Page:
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[Opinion] North Korean Spies

Posted April. 12, 2006 02:59,   


Macao’s Banco Delta Asia became infamous when the U.S. government put the bank on a money-laundering blacklist in September last year. It was a warning against the bank’s involvement in the money laundering of counterfeit U.S. dollar bills. The bank is once again in the spotlight for its participation in the North Korean spy case. The National Prosecutors’ Office announced, upon arresting Chinese emigrant Chung (aged 67) on spying charges, that Chung had received operational funds through a North Korean agent’s Banco Delta Asia account. The announcement shows that North Korean black money shored up in Macao is being funneled into spying activity in South Korea.

Chung is the third spy to be arrested since the Roh Moo-hyun administration came to power. The National Intelligence Service website introduces major North Korean spying activities, including armed North Korean spy Kim Dong-sik’s infiltration in Buyeo and a spy disguised as Mohammad Kanso, a Filipino. Most of the uncover operations took place during the Kim Dae-jung administration, and there has not been a notable case after 2000. The number of spies caught in the past few years has dwindled: 2000 - one, 2001 – one, 2002 – zero, 2003 – three, 2004 – one, and in 2005 – one. Some are questioning if the agency is fully devoted to capturing spies.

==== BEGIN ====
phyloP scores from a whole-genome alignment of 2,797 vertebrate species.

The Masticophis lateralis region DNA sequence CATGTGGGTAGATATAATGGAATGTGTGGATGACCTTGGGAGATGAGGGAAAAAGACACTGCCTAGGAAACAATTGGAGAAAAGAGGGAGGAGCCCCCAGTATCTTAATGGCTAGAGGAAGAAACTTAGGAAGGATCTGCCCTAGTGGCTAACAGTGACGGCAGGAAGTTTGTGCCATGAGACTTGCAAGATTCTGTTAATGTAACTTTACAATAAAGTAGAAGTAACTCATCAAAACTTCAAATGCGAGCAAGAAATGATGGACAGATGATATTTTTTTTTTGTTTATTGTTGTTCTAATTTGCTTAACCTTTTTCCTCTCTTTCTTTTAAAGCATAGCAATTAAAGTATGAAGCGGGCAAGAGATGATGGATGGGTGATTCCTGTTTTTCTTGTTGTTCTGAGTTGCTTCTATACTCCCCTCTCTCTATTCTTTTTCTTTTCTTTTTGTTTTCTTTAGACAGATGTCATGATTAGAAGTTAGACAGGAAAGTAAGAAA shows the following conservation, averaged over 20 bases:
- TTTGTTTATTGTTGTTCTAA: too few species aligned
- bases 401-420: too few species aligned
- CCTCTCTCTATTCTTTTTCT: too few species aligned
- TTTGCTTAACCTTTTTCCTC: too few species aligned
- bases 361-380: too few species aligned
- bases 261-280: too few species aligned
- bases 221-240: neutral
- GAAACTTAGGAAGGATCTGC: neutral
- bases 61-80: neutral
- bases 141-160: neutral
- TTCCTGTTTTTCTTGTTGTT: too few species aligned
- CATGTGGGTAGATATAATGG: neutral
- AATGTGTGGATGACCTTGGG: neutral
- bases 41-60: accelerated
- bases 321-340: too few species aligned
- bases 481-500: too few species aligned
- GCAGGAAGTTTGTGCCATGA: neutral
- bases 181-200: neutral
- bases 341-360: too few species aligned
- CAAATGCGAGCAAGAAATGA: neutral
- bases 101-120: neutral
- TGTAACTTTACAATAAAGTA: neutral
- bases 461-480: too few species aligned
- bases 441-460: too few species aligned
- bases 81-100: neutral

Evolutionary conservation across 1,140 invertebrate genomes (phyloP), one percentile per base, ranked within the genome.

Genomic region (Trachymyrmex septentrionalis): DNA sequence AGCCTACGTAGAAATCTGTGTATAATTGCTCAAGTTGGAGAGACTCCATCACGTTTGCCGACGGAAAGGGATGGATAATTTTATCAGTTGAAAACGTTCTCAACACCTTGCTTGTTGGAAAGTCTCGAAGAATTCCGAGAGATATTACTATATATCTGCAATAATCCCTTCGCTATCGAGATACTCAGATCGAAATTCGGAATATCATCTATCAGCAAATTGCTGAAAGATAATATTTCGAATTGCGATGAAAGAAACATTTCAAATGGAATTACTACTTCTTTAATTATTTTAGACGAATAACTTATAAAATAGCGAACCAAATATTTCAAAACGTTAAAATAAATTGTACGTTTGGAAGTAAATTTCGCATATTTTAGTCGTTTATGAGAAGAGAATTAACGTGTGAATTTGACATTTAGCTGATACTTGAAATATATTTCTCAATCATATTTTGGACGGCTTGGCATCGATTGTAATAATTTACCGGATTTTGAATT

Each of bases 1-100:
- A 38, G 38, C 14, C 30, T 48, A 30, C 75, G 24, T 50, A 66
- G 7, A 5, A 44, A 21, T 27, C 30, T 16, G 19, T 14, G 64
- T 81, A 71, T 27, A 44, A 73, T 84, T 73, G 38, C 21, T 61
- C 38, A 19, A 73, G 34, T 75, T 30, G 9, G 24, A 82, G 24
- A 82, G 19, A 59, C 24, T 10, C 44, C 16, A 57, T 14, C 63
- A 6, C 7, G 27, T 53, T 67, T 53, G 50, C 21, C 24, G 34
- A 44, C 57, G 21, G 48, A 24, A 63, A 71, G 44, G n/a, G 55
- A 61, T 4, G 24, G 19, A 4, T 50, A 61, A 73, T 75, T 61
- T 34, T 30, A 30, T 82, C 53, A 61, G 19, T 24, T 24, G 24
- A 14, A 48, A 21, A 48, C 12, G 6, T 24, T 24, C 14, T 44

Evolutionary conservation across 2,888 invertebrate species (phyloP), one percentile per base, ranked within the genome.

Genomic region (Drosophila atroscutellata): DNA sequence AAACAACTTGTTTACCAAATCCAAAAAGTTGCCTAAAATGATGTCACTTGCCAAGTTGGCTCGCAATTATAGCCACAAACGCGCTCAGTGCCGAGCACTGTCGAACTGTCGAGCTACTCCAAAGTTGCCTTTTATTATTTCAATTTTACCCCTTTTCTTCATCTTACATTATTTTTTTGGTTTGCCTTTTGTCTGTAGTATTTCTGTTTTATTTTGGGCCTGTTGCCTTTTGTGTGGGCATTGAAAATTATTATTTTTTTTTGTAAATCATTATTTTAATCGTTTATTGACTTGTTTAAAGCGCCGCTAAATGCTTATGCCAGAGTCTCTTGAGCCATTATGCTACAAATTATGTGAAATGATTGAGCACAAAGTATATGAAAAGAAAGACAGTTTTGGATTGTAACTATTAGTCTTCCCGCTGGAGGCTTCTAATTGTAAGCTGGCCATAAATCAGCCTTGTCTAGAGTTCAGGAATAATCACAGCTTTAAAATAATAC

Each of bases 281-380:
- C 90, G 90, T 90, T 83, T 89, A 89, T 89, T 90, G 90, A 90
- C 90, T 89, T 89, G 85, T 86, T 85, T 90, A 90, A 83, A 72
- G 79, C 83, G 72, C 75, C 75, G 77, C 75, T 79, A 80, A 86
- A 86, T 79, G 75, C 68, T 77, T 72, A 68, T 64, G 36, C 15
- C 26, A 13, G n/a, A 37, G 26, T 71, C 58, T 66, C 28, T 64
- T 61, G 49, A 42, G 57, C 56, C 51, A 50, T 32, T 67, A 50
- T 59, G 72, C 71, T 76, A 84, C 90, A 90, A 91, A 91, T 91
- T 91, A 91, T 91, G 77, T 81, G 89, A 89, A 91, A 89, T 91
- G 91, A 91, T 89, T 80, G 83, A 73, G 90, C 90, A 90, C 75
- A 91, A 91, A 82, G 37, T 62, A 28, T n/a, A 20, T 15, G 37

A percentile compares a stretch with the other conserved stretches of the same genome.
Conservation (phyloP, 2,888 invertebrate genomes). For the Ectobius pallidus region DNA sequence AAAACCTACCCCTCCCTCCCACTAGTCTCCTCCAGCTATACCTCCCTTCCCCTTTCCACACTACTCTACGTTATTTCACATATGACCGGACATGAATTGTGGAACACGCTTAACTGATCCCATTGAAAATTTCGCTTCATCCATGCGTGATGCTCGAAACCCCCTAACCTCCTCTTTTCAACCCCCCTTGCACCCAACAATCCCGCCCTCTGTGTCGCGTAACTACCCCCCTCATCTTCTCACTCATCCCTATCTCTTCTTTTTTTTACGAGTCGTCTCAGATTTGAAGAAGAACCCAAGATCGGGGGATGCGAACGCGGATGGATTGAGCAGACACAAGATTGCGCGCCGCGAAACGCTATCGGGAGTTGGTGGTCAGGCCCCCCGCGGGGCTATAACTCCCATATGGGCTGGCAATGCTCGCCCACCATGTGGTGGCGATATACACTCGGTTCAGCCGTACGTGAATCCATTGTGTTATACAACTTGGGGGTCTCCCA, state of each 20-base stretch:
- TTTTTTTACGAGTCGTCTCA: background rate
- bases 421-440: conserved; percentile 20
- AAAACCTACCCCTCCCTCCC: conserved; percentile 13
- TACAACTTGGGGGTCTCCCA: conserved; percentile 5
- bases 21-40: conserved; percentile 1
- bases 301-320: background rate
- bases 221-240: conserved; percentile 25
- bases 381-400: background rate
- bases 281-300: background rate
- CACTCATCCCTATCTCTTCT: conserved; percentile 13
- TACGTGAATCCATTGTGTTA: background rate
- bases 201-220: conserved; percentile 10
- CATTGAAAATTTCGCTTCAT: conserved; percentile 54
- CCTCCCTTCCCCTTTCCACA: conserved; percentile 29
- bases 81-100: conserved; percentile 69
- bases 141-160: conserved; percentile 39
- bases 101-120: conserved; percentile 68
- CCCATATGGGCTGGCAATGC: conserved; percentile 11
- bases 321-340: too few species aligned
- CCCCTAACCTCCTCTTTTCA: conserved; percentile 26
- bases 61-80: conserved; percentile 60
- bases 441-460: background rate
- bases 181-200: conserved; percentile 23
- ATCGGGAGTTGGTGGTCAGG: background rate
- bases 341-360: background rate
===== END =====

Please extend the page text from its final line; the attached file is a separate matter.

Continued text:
Two reasons can be attributed to the shrinking figures. One reason is because after the summit talks between the South and the North in 2000, the increased exchange and cooperation with the North shrank the agency’s role in its operations against the North. Another is because the North does not have to dispatch spies to obtain useful information. Assemblyman Chung Hyung-keun of the Grand National Party, a public peace expert, objects to this explanation. He said in a radio interview two days ago that there are still many spies operating in the South and that the government is keeping quiet about many cases so as not to anger the North.

The world was surprised to find in 1990 after Germany’s reunification that East Germany had attempted numerous covert maneuvers in West Germany. According to East German information agency Stasi documents, as many as a few thousand to tens of thousands of spies obtained information from political and academic circles and labor organizations. German prosecutors investigated 3,000 spies and arrested 500 of them in the 1990s. It is not just their story.

Han Ki-heung, Editorial Writer, eligius@donga.com